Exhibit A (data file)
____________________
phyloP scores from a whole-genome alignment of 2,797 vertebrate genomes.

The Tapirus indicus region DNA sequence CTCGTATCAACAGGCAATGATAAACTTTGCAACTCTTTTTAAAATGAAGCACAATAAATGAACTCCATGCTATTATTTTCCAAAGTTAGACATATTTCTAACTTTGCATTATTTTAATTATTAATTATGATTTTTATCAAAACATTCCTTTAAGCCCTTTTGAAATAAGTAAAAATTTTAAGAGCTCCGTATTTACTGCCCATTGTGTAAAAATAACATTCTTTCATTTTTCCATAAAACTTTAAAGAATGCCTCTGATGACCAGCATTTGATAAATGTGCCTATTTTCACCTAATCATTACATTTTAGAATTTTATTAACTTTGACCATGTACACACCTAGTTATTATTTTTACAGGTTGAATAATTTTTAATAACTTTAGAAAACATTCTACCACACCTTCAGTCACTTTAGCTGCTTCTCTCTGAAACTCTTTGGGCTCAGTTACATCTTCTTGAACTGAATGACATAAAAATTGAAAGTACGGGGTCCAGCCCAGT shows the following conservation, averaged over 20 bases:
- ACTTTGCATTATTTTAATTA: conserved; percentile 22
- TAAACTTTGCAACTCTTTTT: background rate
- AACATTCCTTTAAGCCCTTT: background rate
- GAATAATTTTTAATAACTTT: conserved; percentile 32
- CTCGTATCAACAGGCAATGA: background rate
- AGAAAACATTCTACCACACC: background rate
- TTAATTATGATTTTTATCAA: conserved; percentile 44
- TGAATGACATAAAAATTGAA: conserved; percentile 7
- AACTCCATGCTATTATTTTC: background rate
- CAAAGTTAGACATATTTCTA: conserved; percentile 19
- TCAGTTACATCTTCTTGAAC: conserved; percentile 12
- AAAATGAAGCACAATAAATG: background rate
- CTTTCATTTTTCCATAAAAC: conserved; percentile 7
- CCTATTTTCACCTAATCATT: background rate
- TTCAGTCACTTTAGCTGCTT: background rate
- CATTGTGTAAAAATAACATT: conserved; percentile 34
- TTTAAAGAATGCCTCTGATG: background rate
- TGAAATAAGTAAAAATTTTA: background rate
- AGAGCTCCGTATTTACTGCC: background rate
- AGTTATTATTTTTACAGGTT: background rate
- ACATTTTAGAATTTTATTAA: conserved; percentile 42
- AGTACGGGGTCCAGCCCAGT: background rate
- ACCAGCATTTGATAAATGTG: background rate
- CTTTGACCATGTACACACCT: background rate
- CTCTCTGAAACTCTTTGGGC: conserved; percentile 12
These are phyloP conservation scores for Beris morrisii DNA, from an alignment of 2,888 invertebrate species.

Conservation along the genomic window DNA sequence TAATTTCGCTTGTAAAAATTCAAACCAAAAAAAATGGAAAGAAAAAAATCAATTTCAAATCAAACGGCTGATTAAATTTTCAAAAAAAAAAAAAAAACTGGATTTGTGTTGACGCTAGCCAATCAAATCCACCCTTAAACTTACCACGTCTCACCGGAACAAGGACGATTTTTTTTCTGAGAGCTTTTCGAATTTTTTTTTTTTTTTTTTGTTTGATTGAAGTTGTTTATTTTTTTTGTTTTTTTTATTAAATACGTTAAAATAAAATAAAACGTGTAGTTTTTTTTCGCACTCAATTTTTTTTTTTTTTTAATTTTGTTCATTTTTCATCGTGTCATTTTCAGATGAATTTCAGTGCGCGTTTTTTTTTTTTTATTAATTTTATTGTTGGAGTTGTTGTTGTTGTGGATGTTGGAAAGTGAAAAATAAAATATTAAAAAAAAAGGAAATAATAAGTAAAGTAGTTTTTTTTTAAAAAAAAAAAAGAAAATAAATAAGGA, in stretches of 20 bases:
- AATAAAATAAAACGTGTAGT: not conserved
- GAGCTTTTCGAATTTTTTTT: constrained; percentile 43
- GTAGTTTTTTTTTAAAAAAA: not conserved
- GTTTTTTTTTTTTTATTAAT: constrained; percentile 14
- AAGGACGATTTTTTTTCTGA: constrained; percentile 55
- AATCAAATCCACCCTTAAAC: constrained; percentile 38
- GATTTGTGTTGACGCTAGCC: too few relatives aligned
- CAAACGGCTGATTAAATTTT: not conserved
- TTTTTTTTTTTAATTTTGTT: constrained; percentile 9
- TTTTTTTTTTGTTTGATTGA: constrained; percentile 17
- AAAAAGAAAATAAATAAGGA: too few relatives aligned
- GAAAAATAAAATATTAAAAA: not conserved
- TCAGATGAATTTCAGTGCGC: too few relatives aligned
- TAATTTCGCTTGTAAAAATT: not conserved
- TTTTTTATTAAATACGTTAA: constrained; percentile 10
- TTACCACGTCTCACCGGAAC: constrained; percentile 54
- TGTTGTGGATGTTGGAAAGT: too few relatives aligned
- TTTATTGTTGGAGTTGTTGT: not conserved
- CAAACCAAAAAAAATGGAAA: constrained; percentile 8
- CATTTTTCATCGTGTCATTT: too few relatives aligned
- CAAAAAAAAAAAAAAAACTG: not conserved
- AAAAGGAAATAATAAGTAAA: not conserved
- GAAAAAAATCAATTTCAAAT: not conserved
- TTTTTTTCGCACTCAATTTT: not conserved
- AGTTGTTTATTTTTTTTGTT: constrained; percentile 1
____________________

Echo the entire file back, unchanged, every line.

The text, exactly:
phyloP scores from a whole-genome alignment of 2,797 vertebrate genomes.

The Tapirus indicus region DNA sequence CTCGTATCAACAGGCAATGATAAACTTTGCAACTCTTTTTAAAATGAAGCACAATAAATGAACTCCATGCTATTATTTTCCAAAGTTAGACATATTTCTAACTTTGCATTATTTTAATTATTAATTATGATTTTTATCAAAACATTCCTTTAAGCCCTTTTGAAATAAGTAAAAATTTTAAGAGCTCCGTATTTACTGCCCATTGTGTAAAAATAACATTCTTTCATTTTTCCATAAAACTTTAAAGAATGCCTCTGATGACCAGCATTTGATAAATGTGCCTATTTTCACCTAATCATTACATTTTAGAATTTTATTAACTTTGACCATGTACACACCTAGTTATTATTTTTACAGGTTGAATAATTTTTAATAACTTTAGAAAACATTCTACCACACCTTCAGTCACTTTAGCTGCTTCTCTCTGAAACTCTTTGGGCTCAGTTACATCTTCTTGAACTGAATGACATAAAAATTGAAAGTACGGGGTCCAGCCCAGT shows the following conservation, averaged over 20 bases:
- ACTTTGCATTATTTTAATTA: conserved; percentile 22
- TAAACTTTGCAACTCTTTTT: background rate
- AACATTCCTTTAAGCCCTTT: background rate
- GAATAATTTTTAATAACTTT: conserved; percentile 32
- CTCGTATCAACAGGCAATGA: background rate
- AGAAAACATTCTACCACACC: background rate
- TTAATTATGATTTTTATCAA: conserved; percentile 44
- TGAATGACATAAAAATTGAA: conserved; percentile 7
- AACTCCATGCTATTATTTTC: background rate
- CAAAGTTAGACATATTTCTA: conserved; percentile 19
- TCAGTTACATCTTCTTGAAC: conserved; percentile 12
- AAAATGAAGCACAATAAATG: background rate
- CTTTCATTTTTCCATAAAAC: conserved; percentile 7
- CCTATTTTCACCTAATCATT: background rate
- TTCAGTCACTTTAGCTGCTT: background rate
- CATTGTGTAAAAATAACATT: conserved; percentile 34
- TTTAAAGAATGCCTCTGATG: background rate
- TGAAATAAGTAAAAATTTTA: background rate
- AGAGCTCCGTATTTACTGCC: background rate
- AGTTATTATTTTTACAGGTT: background rate
- ACATTTTAGAATTTTATTAA: conserved; percentile 42
- AGTACGGGGTCCAGCCCAGT: background rate
- ACCAGCATTTGATAAATGTG: background rate
- CTTTGACCATGTACACACCT: background rate
- CTCTCTGAAACTCTTTGGGC: conserved; percentile 12
These are phyloP conservation scores for Beris morrisii DNA, from an alignment of 2,888 invertebrate species.

Conservation along the genomic window DNA sequence TAATTTCGCTTGTAAAAATTCAAACCAAAAAAAATGGAAAGAAAAAAATCAATTTCAAATCAAACGGCTGATTAAATTTTCAAAAAAAAAAAAAAAACTGGATTTGTGTTGACGCTAGCCAATCAAATCCACCCTTAAACTTACCACGTCTCACCGGAACAAGGACGATTTTTTTTCTGAGAGCTTTTCGAATTTTTTTTTTTTTTTTTTGTTTGATTGAAGTTGTTTATTTTTTTTGTTTTTTTTATTAAATACGTTAAAATAAAATAAAACGTGTAGTTTTTTTTCGCACTCAATTTTTTTTTTTTTTTAATTTTGTTCATTTTTCATCGTGTCATTTTCAGATGAATTTCAGTGCGCGTTTTTTTTTTTTTATTAATTTTATTGTTGGAGTTGTTGTTGTTGTGGATGTTGGAAAGTGAAAAATAAAATATTAAAAAAAAAGGAAATAATAAGTAAAGTAGTTTTTTTTTAAAAAAAAAAAAGAAAATAAATAAGGA, in stretches of 20 bases:
- AATAAAATAAAACGTGTAGT: not conserved
- GAGCTTTTCGAATTTTTTTT: constrained; percentile 43
- GTAGTTTTTTTTTAAAAAAA: not conserved
- GTTTTTTTTTTTTTATTAAT: constrained; percentile 14
- AAGGACGATTTTTTTTCTGA: constrained; percentile 55
- AATCAAATCCACCCTTAAAC: constrained; percentile 38
- GATTTGTGTTGACGCTAGCC: too few relatives aligned
- CAAACGGCTGATTAAATTTT: not conserved
- TTTTTTTTTTTAATTTTGTT: constrained; percentile 9
- TTTTTTTTTTGTTTGATTGA: constrained; percentile 17
- AAAAAGAAAATAAATAAGGA: too few relatives aligned
- GAAAAATAAAATATTAAAAA: not conserved
- TCAGATGAATTTCAGTGCGC: too few relatives aligned
- TAATTTCGCTTGTAAAAATT: not conserved
- TTTTTTATTAAATACGTTAA: constrained; percentile 10
- TTACCACGTCTCACCGGAAC: constrained; percentile 54
- TGTTGTGGATGTTGGAAAGT: too few relatives aligned
- TTTATTGTTGGAGTTGTTGT: not conserved
- CAAACCAAAAAAAATGGAAA: constrained; percentile 8
- CATTTTTCATCGTGTCATTT: too few relatives aligned
- CAAAAAAAAAAAAAAAACTG: not conserved
- AAAAGGAAATAATAAGTAAA: not conserved
- GAAAAAAATCAATTTCAAAT: not conserved
- TTTTTTTCGCACTCAATTTT: not conserved
- AGTTGTTTATTTTTTTTGTT: constrained; percentile 1